Материал готовится,

пожалуйста, возвращайтесь позднее

пожалуйста, возвращайтесь позднее

Professor Charles Bailyn: Okay, we're talking about the origin and fate of the Universe. And let me remind you of the story so far. There are basically two sets of observations that are important here. One is the existence of the Hubble Diagram and Hubble's Law, which is the observational relationship between distance and velocity for galaxies. And this leads you to the idea of a universal expansion. And the other is what we discussed last time: that if you look back into the past, if you observe at a large distance — that is to say, a large lookback time — what you discover is that things were different in the past. That the Universe, as a whole, looked somewhat different and, in particular, was significantly denser, which is exactly what you would predict if the Universe was expanding.

And these two things — these two observational facts put together are really what lead to the idea of a Universe with a Big Bang cosmology. And this is great because you can then use this assumption that everything is governed by the scale factor of the Universe. And the scale factor starts either at zero, or very close to zero, and gets bigger with time.

And you can use that concept to do all sorts of wonderful things. You can describe the past. And in particular, one of the things we did last time was to calculate the age of the Universe from the observations of the Hubble Constant. And you can predict the future. And the future depends on how the expansion of the scale factor changes. If the scale factor just continues to expand at its current rate, the Universe will continue to expand and gradually get sparser and sparser, and colder and colder, and more and more boring.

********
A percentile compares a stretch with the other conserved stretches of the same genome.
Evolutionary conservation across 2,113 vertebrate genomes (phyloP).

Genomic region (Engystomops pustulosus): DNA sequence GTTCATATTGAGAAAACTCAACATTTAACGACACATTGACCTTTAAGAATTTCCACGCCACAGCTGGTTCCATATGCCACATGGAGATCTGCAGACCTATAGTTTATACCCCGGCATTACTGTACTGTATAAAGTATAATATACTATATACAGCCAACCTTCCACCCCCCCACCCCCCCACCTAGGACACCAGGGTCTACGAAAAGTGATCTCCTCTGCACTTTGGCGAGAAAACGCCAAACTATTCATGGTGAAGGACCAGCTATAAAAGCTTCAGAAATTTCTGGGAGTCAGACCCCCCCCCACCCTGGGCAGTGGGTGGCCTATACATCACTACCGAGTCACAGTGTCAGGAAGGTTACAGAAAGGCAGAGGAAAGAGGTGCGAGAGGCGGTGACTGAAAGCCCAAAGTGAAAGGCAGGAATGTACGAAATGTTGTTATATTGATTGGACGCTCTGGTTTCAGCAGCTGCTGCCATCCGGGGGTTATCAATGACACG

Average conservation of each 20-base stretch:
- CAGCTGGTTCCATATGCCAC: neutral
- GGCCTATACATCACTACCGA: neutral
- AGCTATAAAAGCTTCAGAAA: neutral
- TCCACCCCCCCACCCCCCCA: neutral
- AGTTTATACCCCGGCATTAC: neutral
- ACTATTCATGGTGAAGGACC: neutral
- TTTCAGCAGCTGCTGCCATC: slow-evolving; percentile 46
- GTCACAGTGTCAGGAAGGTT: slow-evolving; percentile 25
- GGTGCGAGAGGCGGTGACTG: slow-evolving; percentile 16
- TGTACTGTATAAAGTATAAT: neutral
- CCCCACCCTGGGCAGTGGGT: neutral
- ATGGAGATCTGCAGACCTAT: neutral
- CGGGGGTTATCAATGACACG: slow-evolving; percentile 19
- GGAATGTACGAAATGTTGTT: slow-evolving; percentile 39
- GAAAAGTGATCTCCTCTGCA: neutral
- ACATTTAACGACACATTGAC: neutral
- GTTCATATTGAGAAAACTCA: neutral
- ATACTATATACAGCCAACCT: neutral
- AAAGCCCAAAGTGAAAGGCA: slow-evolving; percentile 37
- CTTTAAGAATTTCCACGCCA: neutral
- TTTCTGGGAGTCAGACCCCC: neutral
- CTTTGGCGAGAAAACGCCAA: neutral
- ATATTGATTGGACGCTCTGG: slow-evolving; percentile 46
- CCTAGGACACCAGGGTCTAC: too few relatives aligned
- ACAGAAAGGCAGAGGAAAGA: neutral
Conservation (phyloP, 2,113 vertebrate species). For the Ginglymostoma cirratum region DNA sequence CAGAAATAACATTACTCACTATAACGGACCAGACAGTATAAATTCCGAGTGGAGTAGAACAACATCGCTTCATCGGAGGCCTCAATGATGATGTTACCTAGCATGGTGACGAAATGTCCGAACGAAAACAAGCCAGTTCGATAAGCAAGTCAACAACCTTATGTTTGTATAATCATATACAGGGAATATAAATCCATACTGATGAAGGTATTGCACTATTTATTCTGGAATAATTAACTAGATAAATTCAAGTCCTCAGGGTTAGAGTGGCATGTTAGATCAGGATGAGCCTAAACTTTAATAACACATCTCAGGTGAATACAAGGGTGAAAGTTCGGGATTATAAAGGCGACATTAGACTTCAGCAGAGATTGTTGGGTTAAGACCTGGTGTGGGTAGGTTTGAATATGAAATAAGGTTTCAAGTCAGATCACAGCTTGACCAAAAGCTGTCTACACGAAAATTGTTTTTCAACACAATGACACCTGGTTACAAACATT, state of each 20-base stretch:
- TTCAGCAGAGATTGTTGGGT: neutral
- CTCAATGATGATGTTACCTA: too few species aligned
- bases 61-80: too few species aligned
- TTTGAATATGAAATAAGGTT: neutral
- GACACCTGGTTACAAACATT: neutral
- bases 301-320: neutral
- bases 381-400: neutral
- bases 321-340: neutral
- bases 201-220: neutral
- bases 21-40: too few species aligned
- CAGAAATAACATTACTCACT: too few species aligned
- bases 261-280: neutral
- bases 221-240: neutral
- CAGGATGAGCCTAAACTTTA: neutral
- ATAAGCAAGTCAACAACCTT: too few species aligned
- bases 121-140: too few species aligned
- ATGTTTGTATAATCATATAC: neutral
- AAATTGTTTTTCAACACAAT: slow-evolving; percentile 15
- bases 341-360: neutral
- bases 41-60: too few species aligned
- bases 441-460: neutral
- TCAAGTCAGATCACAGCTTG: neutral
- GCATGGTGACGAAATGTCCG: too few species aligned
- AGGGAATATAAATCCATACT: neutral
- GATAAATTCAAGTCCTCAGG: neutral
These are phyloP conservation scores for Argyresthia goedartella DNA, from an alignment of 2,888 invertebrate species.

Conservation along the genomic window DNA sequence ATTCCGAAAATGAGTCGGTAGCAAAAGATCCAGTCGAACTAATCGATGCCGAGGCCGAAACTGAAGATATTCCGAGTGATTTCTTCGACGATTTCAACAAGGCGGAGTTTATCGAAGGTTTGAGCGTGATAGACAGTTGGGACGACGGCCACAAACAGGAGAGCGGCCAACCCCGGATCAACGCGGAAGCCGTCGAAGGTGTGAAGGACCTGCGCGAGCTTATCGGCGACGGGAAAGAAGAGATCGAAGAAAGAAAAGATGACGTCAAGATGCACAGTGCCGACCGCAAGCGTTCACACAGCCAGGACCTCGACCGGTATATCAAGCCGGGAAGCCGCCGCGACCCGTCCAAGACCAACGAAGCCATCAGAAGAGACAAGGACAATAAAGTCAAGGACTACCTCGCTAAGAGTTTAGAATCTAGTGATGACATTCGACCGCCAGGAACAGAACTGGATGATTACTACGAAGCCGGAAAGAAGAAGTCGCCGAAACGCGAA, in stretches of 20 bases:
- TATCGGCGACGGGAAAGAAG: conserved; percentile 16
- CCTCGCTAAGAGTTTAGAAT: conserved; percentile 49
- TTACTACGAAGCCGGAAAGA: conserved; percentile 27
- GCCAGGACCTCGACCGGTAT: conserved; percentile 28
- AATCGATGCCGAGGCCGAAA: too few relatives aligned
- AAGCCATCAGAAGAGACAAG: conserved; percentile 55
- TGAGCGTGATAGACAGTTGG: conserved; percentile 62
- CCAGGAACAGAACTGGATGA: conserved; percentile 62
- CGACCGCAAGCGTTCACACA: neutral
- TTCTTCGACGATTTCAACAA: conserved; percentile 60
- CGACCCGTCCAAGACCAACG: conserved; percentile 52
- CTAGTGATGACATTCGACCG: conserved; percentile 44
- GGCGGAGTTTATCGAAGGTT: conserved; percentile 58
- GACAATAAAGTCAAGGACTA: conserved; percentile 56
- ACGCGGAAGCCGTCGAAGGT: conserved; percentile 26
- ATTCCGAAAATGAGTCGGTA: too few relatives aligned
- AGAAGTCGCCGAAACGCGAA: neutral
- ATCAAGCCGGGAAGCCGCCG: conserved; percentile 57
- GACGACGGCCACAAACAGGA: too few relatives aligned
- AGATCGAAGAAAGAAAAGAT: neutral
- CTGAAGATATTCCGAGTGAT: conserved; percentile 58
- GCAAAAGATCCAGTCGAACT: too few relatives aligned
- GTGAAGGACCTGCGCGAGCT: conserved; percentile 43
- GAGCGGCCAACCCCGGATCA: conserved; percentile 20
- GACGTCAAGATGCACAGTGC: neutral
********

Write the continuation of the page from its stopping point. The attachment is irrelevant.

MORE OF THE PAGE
But it's not expected that the expansion rate stays the same. It's expected that the expansion rate will change. And, in particular, it's expected that the expansion rate will slow down. Why? Because there's matter in the Universe, and matter exerts gravity, and gravity tends to pull things back together again.

And so, this is where we ended up last time. If you assume that gravity is the dominant force — that is to say that any changes in the expansion rate of the Universe will be due to gravity, then, you can derive this critical density, which we did last time, which is a quantity equal to 3H2 / 8 π G. H, you measure. The other things are just constants, and you can calculate what this quantity is. Now, at this point, let me write down a piece of astronomical jargon, which I didn't do last time.

The actual density of the Universe, divided by this critical density, is given a letter of its own. This is written down as a capital Omega. So Ω is the true — the actual density of the Universe, whatever that turns out to be, divided by the critical density. And then, you can describe the future of the Universe, depending on what Ω is. If Ω is greater than 1, that means that the density's greater than the critical density. And this leads to re-collapse and the "Big Crunch" — whereas, if Ω is less than 1, the Universe expands forever.